Bulgaria: Information on protection mechanisms for women suffering gender and human rights abuse, and whether there have been changes to the constitution to protect women
|Publisher||Canada: Immigration and Refugee Board of Canada|
|Author||Research Directorate, Immigration and Refugee Board, Canada|
|Publication Date||1 January 1995|
|Citation / Document Symbol||BGR19346.E|
|Cite as||Canada: Immigration and Refugee Board of Canada, Bulgaria: Information on protection mechanisms for women suffering gender and human rights abuse, and whether there have been changes to the constitution to protect women, 1 January 1995, BGR19346.E, available at: http://www.refworld.org/docid/3ae6aadc2f.html [accessed 8 July 2015]|
|Disclaimer||This is not a UNHCR publication. UNHCR is not responsible for, nor does it necessarily endorse, its content. Any views expressed are solely those of the author or publisher and do not necessarily reflect those of UNHCR, the United Nations or its Member States.|
In a telephone interview on 10 January 1995, a representative of the Women's Club Federation in Sofia provided the following information. There have been no changes to the constitution to protect women. The legal system is favourable to the protection of women, although there are no protection mechanisms pertaining specifically to women. Woman and men who seek protection through the legal system do so in an identical manner.
In a telephone interview on 6 January 1995, a representative of the Association of Bulgarian Lawyers for Human Rights in Sofia stated that there have been no amendments to the 1991 Constitution.
In a telephone interview on 6 January 1995, a representative of the Brussels-based European Women's Lobby, an umbrella group that lobbies the European Union on behalf of women, provided the following information. The representative had no knowledge of protection mechanisms available for women, but stated that the situation of abused women is very poor. The representative recently received a fax from a member of a women's organization in Sofia in which it was stated that the city administration in Sofia had passed a decree obligating abused women who go to women's shelters to give up their children to the state (ibid.).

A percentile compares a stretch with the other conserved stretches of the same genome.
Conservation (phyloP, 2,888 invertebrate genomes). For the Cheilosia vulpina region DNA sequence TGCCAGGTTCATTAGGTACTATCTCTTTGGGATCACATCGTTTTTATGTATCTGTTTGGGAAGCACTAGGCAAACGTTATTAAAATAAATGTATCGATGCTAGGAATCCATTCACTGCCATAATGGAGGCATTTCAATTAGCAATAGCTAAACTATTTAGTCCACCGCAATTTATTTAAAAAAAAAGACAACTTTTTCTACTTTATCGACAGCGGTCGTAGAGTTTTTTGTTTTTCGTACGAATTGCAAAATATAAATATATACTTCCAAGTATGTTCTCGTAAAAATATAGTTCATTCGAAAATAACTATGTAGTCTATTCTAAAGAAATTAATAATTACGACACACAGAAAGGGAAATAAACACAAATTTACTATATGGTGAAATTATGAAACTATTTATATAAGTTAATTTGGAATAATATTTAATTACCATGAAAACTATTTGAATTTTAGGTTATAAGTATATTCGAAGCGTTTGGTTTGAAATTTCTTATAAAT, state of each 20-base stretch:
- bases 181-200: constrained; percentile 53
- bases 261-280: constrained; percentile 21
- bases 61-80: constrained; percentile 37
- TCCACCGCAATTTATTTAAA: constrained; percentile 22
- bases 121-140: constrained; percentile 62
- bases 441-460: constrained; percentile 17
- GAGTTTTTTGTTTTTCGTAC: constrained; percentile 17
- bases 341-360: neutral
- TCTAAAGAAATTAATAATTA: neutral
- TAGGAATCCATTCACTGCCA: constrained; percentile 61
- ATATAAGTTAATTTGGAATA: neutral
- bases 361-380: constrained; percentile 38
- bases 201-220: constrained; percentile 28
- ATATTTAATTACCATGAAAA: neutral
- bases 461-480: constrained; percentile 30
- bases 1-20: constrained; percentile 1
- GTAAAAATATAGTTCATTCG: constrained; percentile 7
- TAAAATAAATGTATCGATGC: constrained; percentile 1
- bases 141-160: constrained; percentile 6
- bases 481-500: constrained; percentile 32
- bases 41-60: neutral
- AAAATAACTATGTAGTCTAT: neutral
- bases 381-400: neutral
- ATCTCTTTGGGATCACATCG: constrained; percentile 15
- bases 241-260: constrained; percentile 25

For information on the protection mechanisms available for Roma women, and on their treatment by the police, please consult the attachments.
This response was prepared after researching publicly accessible information currently available to the DIRB within time constraints. This response is not, and does not purport to be, conclusive as to the merit of any particular claim to refugee status or asylum.
Association of Bulgarian Lawyers for Human Rights, Sofia. 6 January 1995. Telephone interview with representative.
European Women's Lobby, Brussels. 6 January 1995. Telephone interview with representative.
Women's Club Federation, Sofia. 10 January 1995. Telephone interview with representative.
Amnesty International. 10 October 1994. "Bulgaria: Another Rom Dies in Custody in Suspicious Circumstances," pp. 1-2. (AI Index: EUR 15/WU 04/94). London: Amnesty International.
. September 1994. Bulgaria: Turning a Blind Eye to Racism, p. 1. (AI Index: EUR 15/04/94). London: Amnesty International.
. May 1993. Bulgaria: Torture and Ill-treatment of Roma, pp. 1-2. (AI Index: EUR 15/03/93). London: Amnesty International.
News From Helsinki Watch [New York]. November 1994. Vol. 6, No. 18. "Bulgaria: Increasing Violence Against Roma in Bulgaria," pp. 2-4, 15-18, 26-27.
. [New York]. 2 April 1993. Vol. 5, No. 5. "Bulgaria: Police Violence Against Gypsies," pp. 1-2, 4-5, 7-8.